Slow-moving ‘earthquake’ under Olympic Peninsula monitored by University of Washington, will help understand devastating quakes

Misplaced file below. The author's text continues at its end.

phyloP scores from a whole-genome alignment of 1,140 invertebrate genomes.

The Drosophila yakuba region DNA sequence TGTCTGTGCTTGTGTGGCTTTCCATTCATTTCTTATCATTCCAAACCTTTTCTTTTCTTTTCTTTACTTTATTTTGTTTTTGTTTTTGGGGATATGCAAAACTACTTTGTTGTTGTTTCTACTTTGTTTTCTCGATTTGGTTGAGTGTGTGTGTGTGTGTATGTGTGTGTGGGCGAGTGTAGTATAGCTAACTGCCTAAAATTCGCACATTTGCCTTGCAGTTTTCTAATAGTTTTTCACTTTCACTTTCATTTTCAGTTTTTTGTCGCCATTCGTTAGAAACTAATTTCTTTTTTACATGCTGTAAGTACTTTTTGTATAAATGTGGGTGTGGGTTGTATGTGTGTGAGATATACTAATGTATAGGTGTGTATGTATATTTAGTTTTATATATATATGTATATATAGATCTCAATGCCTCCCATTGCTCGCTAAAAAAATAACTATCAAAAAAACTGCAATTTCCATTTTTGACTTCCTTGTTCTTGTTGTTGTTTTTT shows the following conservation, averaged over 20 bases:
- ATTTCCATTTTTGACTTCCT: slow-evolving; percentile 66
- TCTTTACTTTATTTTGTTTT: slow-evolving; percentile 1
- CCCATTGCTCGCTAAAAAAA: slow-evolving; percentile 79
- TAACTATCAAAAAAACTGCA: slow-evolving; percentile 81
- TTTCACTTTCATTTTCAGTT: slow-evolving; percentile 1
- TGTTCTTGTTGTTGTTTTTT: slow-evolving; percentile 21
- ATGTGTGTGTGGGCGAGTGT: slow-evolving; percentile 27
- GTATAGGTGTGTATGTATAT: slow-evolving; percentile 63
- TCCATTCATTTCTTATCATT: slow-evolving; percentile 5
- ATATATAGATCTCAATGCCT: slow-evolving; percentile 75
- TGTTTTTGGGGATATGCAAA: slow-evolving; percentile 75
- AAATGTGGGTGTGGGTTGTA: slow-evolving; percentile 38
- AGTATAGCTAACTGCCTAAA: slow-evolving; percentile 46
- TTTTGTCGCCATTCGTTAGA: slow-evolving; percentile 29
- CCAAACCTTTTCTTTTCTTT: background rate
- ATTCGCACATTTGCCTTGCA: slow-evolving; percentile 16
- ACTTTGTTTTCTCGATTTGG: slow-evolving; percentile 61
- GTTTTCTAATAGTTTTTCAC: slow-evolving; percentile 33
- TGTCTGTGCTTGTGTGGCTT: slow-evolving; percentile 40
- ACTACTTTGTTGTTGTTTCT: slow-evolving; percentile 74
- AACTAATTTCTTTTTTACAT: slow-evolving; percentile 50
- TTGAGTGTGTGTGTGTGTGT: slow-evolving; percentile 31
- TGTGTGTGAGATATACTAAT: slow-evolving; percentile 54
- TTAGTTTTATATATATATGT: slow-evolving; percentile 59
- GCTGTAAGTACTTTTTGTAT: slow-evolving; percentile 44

New research published by University of Washington seismologists reports the results of monitoring they have been recording of a slow-moving and unfelt seismic event under the Olympic Peninsula. It promises to be the best-documented such event in the eight years since the regularly occurring phenomena were first discovered. "It appears to be right on time," Steve Malone, a UW Earth and space sciences professor, said of the most recent of what are termed episodic tremor-and-slip, or slow-slip, events. "The first signals were mostly fairly weak, but they were easily detected." The first ground motion associated with the event was recorded very early Sunday morning in an area north of Olympia and west of Tacoma. By Monday afternoon the signals were substantially stronger. If the event behaves like past occurrences, the source of the rumbling will move north through the Olympic Peninsula during the next week before crossing the Strait of Juan de Fuca to Canada's Vancouver Island
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